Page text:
Manufactured products must meet the Cost of Components test based on domestic content thresholds that escalate. The cost of components is determined by the ratio of the cost of domestically sourced components divided by the cost of components from outside the US. This explicitly omits the cost of the final assembly. The domestic content thresholds are:
· 55% threshold for items delivered until October 25, 2022
· 60% threshold for items delivered 2022-2023
· 65% threshold for items delivered 2024-2028
· 75% threshold for items delivered starting in 2028
What does Build America Buy America mean to the lighting industry?
So, you’re asking yourself, why is this difficult for lighting manufacturers, they almost all have assembly facilities in the United States? The Made in the US part of the requirement is fairly easy for most U.S. manufacturers. The hard part of the equation is the Cost of Components test (COCT). If you realize that virtually all luminaires these
days are LED and that most recognized brand name LED chips and recognized LED power supplies are produced off-shore, then the situation starts to come into focus. The only domestic manufacturers that can meet the escalating COCT at 60% this year are those that make or source virtually every other part of the luminaire, other than the LEDs and power supplies, domestically. Remember that the final assembly is not part of the equation in the COCT. Therefore, domestic assemblers will have no products that comply with BABA. BABA compliance at this year’s 60% threshold can be accomplished only by a very select group of manufacturers, many offering only a minimal subset of their total portfolio. This is forcing some manufacturers to start to segment their products with both offshore and BA compliant product options, many that carry a price differential. Some manufacturers have been ignoring the requirements, hoping that they will not be enforced, but we are seeing broad acceptance, with some states, such as Washington, educating their inspectors to look carefully at BABA compliance where appropriate. And, of course, once the major electronic suppliers reshore power supplies, it will be a major game changer.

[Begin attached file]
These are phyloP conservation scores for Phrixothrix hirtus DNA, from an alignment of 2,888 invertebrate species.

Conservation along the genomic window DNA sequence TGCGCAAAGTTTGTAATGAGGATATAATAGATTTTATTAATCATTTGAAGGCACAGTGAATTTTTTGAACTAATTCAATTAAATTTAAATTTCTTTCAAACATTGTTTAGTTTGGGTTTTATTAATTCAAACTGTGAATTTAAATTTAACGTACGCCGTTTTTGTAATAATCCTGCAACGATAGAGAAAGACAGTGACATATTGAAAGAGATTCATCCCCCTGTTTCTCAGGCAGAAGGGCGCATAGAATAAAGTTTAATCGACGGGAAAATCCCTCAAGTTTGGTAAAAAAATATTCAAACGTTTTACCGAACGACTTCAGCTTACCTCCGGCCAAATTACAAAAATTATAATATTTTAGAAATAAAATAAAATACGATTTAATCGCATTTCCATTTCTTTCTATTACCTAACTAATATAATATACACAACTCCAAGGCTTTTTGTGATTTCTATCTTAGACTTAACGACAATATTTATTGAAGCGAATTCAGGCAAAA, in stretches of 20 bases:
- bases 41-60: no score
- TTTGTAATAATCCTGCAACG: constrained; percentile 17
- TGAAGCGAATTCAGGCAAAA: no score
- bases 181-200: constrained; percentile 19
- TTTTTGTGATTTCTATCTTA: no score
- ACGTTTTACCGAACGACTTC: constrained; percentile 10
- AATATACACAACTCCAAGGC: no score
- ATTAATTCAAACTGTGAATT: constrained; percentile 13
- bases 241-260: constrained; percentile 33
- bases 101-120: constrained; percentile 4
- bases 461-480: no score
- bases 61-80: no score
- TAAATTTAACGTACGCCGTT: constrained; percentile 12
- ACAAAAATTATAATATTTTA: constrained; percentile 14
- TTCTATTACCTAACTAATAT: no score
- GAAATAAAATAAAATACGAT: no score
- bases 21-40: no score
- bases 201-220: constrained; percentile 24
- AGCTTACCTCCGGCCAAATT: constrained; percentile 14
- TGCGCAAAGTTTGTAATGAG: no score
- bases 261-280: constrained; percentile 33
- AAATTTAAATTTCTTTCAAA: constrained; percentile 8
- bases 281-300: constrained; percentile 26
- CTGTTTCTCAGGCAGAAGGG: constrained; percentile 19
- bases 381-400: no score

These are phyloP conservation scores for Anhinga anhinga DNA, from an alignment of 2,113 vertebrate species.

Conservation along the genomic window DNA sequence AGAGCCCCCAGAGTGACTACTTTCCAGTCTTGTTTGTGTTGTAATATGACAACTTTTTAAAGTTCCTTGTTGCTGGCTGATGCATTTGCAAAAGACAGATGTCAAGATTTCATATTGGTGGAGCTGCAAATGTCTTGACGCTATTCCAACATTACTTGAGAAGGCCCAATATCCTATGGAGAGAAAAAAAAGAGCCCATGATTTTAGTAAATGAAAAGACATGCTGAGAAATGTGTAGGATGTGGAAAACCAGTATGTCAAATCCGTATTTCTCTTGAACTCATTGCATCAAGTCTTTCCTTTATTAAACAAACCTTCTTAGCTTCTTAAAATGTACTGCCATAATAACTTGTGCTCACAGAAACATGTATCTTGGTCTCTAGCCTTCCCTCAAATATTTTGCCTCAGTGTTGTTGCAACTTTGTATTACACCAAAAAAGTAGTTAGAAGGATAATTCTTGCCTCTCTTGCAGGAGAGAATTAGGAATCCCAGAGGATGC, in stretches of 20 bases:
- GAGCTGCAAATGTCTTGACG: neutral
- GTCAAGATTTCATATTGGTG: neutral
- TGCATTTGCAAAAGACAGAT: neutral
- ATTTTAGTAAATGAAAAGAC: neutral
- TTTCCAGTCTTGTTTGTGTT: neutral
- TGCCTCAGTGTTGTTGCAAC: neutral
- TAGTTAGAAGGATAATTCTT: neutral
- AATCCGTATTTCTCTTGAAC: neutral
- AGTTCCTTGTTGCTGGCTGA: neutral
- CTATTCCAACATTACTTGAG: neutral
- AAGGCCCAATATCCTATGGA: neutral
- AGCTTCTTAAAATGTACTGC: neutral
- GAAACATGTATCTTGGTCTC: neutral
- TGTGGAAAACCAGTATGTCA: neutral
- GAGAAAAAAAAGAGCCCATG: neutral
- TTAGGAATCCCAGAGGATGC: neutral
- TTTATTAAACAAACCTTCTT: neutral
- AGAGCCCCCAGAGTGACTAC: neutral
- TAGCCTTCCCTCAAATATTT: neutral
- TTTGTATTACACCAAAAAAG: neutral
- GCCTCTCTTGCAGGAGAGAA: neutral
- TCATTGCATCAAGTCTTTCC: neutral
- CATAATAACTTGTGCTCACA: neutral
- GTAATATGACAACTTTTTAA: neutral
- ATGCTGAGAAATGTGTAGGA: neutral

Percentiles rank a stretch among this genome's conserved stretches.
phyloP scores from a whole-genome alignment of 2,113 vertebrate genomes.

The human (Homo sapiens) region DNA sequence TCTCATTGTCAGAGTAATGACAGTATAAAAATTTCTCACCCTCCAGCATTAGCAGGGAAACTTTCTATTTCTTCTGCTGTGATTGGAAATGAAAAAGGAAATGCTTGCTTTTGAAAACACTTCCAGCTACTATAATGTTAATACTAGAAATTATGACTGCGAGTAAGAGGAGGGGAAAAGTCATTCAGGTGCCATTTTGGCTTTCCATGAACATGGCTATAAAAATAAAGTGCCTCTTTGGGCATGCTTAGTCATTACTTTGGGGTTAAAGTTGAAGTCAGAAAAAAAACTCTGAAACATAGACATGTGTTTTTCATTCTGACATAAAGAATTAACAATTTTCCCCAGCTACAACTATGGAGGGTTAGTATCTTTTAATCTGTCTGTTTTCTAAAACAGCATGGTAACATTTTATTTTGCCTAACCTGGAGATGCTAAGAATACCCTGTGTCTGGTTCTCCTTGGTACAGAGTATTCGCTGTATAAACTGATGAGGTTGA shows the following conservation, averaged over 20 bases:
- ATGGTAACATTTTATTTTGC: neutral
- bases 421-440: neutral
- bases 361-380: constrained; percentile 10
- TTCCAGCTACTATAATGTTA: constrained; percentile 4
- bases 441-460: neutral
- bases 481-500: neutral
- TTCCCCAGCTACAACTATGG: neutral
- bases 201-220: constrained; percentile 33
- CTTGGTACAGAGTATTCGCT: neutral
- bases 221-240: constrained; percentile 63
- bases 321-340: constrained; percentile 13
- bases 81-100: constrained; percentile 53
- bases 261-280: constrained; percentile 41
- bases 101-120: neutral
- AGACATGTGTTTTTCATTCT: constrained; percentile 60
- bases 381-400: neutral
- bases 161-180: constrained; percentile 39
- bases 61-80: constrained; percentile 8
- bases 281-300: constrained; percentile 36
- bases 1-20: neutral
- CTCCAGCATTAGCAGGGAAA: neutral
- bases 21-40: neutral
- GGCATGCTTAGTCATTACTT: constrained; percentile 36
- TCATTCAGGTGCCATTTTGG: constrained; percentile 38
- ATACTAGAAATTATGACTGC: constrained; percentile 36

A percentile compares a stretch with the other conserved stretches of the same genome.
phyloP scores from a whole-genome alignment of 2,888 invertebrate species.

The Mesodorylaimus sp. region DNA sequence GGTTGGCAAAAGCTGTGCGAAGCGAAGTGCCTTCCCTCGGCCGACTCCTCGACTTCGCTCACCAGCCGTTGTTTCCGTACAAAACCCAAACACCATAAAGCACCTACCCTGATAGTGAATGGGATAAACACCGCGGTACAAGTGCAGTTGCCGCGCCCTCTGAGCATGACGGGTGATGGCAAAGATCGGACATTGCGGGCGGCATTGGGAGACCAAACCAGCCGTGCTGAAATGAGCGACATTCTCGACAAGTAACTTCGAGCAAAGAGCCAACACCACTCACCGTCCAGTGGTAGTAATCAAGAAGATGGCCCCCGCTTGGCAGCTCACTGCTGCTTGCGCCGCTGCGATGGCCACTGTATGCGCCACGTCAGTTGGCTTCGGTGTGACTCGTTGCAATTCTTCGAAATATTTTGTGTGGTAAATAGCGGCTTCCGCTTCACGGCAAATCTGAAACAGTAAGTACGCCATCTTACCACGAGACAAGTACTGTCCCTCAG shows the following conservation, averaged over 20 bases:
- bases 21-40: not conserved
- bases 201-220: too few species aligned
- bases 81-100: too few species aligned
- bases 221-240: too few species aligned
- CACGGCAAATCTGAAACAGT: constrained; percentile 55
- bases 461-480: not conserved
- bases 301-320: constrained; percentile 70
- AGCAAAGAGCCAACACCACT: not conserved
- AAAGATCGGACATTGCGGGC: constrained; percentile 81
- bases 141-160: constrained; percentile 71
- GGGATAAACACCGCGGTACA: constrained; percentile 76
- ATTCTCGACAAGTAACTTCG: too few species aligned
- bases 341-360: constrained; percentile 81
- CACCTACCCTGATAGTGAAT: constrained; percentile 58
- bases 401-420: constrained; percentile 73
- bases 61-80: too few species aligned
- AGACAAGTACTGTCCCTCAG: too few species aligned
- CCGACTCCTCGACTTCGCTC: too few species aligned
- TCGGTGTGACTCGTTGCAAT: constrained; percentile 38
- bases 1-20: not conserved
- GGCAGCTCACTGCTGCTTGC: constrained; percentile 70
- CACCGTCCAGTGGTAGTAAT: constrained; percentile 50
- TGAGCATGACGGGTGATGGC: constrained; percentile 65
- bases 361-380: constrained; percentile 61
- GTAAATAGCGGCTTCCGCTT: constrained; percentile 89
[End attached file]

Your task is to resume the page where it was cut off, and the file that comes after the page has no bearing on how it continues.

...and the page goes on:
It was the federal government’s explicit intention to use their infrastructure funds to “bolster America’s industrial base, protect national security, and support high-paying jobs.” 1 The Buy America preference is certainly causing luminaire manufacturers to reexamine their supply chains, reconsider their manufacturing strategies, and to begin to reshore their manufacturing capabilities in response to this market shift.
Author: George Preston, CEO of US Pole Company, has more than 30-years of experience in the commercial, industrial and outdoor lighting markets. His current mission to is bring contemporary relevance and aesthetic harmony to outdoor lighting. He can be reached at email@example.com or call (661) 233-2000.
1 Office of Management and Budget, Memorandum for Heads of Executive Departments and Agencies, April 18, 2022.
2 NEMA, Questions and Answers from the Buy America Provisions and IIJA Webinar, March 2, 2